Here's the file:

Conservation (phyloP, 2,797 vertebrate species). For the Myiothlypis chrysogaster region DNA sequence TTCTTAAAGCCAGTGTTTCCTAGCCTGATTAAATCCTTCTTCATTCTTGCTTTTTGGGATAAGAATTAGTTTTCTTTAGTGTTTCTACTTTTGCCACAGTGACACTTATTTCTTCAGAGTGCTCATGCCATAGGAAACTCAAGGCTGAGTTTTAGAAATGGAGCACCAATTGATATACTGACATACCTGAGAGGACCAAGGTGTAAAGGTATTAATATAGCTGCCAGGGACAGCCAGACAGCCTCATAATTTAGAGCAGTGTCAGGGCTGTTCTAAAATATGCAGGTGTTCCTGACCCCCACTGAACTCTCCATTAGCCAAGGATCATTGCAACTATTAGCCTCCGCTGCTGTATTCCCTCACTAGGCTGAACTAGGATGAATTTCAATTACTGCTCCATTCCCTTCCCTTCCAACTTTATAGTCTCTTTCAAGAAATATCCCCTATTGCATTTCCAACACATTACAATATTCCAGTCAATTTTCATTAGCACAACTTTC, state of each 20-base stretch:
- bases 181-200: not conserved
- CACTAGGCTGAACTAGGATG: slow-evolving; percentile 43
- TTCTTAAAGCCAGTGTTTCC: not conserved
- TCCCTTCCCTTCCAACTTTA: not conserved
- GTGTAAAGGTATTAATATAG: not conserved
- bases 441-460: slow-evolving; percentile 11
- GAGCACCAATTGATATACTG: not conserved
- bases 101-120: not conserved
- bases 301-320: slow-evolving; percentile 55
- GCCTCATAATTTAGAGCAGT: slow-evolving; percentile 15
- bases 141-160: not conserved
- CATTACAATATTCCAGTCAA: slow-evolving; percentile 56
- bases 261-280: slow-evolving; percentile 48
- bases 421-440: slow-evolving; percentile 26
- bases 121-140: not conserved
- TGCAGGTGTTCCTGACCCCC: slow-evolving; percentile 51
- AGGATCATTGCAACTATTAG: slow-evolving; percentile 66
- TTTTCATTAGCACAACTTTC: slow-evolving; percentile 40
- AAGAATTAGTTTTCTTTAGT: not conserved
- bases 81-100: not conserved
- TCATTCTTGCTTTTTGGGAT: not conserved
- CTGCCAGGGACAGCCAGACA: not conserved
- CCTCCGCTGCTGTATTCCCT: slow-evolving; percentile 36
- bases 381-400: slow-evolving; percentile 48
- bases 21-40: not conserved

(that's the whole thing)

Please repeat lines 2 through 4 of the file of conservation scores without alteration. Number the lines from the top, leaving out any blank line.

- bases 181-200: not conserved
- CACTAGGCTGAACTAGGATG: slow-evolving; percentile 43
- TTCTTAAAGCCAGTGTTTCC: not conserved